At the same time, secret key cryptography algorithms cannot be used to generate digital signatures and certificates, because the secret key when using this method must be known to everyone who works with the cipher. This contradicts the very idea of an electronic signature: the possibility of verifying its authenticity without contacting the owner.

A public key cryptographic system or asymmetric encryption is an encryption or digital signature system in which the public key is transmitted over an open, unsecured, observable channel and is used to verify the digital signature and encrypt the message.

The advantages in comparison with public key cryptography include the following features of secret key cryptography:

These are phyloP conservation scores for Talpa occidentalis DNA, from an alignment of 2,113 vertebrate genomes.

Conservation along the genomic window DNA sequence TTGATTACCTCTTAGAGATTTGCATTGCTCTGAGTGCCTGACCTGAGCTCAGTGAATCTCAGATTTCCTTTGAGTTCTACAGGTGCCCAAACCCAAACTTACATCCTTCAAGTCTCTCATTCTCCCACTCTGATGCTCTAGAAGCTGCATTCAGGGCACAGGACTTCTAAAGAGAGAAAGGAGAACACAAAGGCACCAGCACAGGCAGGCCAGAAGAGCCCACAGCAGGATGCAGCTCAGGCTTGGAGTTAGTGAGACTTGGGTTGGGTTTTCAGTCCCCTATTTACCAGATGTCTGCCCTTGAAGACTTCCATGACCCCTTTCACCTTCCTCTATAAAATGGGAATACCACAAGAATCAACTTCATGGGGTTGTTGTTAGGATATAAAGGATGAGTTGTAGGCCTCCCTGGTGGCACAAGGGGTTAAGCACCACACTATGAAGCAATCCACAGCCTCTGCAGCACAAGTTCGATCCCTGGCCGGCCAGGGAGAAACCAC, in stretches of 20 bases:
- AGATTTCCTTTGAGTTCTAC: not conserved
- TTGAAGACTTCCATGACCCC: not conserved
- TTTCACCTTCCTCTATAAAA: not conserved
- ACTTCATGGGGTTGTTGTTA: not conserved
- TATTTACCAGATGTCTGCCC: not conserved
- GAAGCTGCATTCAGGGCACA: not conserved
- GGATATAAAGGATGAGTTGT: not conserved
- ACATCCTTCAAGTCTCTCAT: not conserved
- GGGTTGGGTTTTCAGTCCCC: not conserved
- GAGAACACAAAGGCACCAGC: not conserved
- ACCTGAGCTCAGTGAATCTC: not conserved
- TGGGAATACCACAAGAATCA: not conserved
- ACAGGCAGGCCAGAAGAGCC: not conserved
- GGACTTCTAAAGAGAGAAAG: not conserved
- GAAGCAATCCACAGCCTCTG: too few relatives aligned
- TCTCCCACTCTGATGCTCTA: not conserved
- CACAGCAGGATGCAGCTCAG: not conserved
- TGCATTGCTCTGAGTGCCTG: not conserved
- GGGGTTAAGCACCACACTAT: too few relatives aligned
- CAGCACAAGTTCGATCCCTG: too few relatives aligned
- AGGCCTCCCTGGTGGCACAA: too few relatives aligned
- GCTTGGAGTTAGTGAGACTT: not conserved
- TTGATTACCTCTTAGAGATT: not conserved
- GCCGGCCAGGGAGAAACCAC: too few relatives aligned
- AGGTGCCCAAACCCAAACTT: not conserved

- speed
- ease of implementation due to simpler operations
- a shorter key length is required for comparable durability
- more studied due to longer use

In turn, the disadvantages of cryptography with a secret key include:

- the complexity of key management in a large network
- key exchange complexity

An important disadvantage of secret key cryptography is the impossibility of using them in the mechanisms for generating electronic digital signatures and certificates since the key is known to each party.

To compensate for the shortcomings of symmetric cryptographic protocols, a combined (hybrid) cryptographic scheme is currently widely used, where a session key is transmitted using asymmetric encryption, which is used by parties to exchange data using secret key encryption.

Quantum computing and quantum cryptography are now only on their way to mass adoption. However, it is already possible to conclude how this may affect cryptography soon.

Most secret key cryptography ciphers are supposedly resistant to attacks by quantum computers, which in theory pose a threat to asymmetric algorithms.